December 13, 2007
The NIE, Iran, presidential politics and the Jews
(Page 2 - Previous Page)Intimidated Democrats have always depended on external information like the NIE for the confidence to challenge Bush in the global arena. Democrats have every right to use this teachable moment about the administration's lack of credibility.
Make no mistake, though. This is also about the deceptions that led to the Iraq War and that have never been fully aired. It is also about a fear among Democrats and within the intelligence and military communities that the president might launch an attack on Iran without any consideration of the consequences.
Andrew Lachman addressed the need for progressives to avoid being naïve about Iran in an article a month ago in these pages ("Progressives Should Join Jews on Iran Strategy," Nov. 11). His advice that progressives should reach out to the Jewish community, acknowledging the dangers of nuclear proliferation and terrorism and supporting sanctions, is even more timely now.
The NIE casts grave doubt on arguments that call for war with Iran now. But every Democratic candidate should consider the following scenario, which somebody ought to ask at the next debate: "What if you are inaugurated on Jan. 20, 2009, and the next day, Iran announces that it has constructed a nuclear weapon. What would be your response?"
Every candidate must be able to answer that question now. Will you accept a nuclear-armed Iran, and if not, what would you do about it? What if diplomacy fails to prevent Iran from acquiring a nuclear weapon? Can you make a case for strategic ambiguity along the lines of our policy regarding a Chinese invasion of Taiwan?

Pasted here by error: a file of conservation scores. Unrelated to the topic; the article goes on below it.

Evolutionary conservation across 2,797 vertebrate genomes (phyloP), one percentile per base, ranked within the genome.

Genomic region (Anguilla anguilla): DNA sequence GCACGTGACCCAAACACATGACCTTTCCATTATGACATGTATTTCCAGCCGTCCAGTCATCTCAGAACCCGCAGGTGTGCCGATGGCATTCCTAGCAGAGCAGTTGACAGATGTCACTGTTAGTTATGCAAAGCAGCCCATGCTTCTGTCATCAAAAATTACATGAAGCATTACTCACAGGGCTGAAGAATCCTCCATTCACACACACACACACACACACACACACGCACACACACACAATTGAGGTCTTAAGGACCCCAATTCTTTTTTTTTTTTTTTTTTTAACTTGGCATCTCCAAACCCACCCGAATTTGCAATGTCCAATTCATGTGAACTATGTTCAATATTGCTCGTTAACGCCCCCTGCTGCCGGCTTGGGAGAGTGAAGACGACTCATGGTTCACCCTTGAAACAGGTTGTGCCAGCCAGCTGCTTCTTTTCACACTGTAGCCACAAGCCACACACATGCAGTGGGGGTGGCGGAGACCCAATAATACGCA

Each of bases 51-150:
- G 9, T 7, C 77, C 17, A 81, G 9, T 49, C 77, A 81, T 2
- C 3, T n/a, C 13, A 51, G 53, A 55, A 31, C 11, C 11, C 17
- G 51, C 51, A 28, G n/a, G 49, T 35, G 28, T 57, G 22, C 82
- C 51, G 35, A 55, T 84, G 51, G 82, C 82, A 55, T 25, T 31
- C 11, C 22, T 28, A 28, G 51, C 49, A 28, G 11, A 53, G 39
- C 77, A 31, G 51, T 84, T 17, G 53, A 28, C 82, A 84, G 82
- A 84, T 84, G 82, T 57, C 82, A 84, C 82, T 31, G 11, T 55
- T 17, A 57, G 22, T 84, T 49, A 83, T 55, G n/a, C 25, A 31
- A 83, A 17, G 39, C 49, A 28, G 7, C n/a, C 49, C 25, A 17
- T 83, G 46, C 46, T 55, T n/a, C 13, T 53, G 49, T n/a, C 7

You'd better have a serious answer.
If her Democratic rivals attack N.Y. Sen Hillary Clinton's vote for a congressional resolution on Iran that seemed to empower Bush's Iran policy and argue that diplomacy is the only way to go, they may have a hard time answering the questions above.
Democrats can say, "The best approach now is caution. We do not know what Iran has or what it intends. We have a credible intelligence estimate, and it's time for the president and vice president to stop popping off. We know war is off the table for now. We should talk with our adversaries, and Iran is still our adversary. We should therefore begin direct talks with Iran. But we are not ready to assume the best about Iran's intentions. And we must send the message that a nuclear Iran would be an urgent matter."
While this approach may hurt a candidate with the Democratic base, it would make him or her a better candidate and president. It would reassure Israel that American domestic politics have not left Israel out on a limb. It would also assure America's allies in the Mideast that the United States is not executing a complete 180-degree turn on Iran, a nation whose expansive ambitions have alarmed its neighbors.
America should constructively engage Iran, because that is the only thing that threatens the rule of the mullahs. American culture, in the name of a better-liked and more credible America, will be a more subversive force in Tehran than an isolated American leadership.
This may not be the best time to talk exclusively about diplomacy while Iran crows at America's expense. If Democrats want to run our foreign policy in 2009, they need to remember John F. Kennedy's words: "We must never negotiate out of fear. But we must never fear to negotiate."
The NIE is the beginning, not the end, of the real debate on Iran. Until now, it's been reason against the administration's hype. Now it can be reason vs. reason, evidence vs. evidence. Israel and its supporters will have their say and their chance to make their case. They can no longer hope that Bush and Cheney will take action, regardless of the facts.
By forcing into public view, at great personal risk, the first serious attempt by our government to publicly address what is known about Iran's nuclear program, the American intelligence community has done a public service. The immediate danger of an ill-advised war is past, but the decision about what to do about Iran is still an urgent work in progress.
Raphael J. Sonenshein is a political scientist at Cal State Fullerton.
1 | 2